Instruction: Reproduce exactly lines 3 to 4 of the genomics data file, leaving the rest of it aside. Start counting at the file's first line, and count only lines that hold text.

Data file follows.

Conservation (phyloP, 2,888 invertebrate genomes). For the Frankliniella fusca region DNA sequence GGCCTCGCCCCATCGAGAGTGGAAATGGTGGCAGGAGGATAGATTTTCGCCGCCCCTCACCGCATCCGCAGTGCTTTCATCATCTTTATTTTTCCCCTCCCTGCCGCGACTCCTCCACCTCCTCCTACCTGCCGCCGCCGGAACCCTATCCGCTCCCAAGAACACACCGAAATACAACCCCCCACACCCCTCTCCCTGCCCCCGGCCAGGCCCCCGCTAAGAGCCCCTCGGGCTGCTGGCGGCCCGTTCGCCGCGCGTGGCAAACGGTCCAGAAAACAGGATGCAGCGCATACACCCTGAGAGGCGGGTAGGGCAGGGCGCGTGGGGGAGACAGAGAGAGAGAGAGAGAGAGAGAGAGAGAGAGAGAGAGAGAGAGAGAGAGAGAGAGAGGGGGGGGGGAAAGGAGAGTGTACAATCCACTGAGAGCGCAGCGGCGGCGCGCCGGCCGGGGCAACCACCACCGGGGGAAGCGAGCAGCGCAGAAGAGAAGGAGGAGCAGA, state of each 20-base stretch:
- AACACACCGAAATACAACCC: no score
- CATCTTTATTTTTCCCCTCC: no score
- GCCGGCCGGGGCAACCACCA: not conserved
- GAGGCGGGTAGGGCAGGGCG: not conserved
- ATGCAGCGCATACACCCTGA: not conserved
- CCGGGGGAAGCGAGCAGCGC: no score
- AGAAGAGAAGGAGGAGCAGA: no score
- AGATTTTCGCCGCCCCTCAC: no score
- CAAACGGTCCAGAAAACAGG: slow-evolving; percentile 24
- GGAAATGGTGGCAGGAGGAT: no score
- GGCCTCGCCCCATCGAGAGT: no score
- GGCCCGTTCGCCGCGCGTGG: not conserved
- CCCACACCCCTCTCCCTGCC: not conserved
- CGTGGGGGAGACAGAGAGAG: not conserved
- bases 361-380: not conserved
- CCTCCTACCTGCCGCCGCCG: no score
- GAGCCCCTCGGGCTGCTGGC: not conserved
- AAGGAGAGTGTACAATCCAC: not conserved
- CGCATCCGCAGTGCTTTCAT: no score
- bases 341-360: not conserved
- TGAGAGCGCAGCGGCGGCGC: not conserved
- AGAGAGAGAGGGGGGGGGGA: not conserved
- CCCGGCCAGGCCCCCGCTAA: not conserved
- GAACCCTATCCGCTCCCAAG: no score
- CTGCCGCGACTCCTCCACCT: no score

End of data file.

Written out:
- CATCTTTATTTTTCCCCTCC: no score
- GCCGGCCGGGGCAACCACCA: not conserved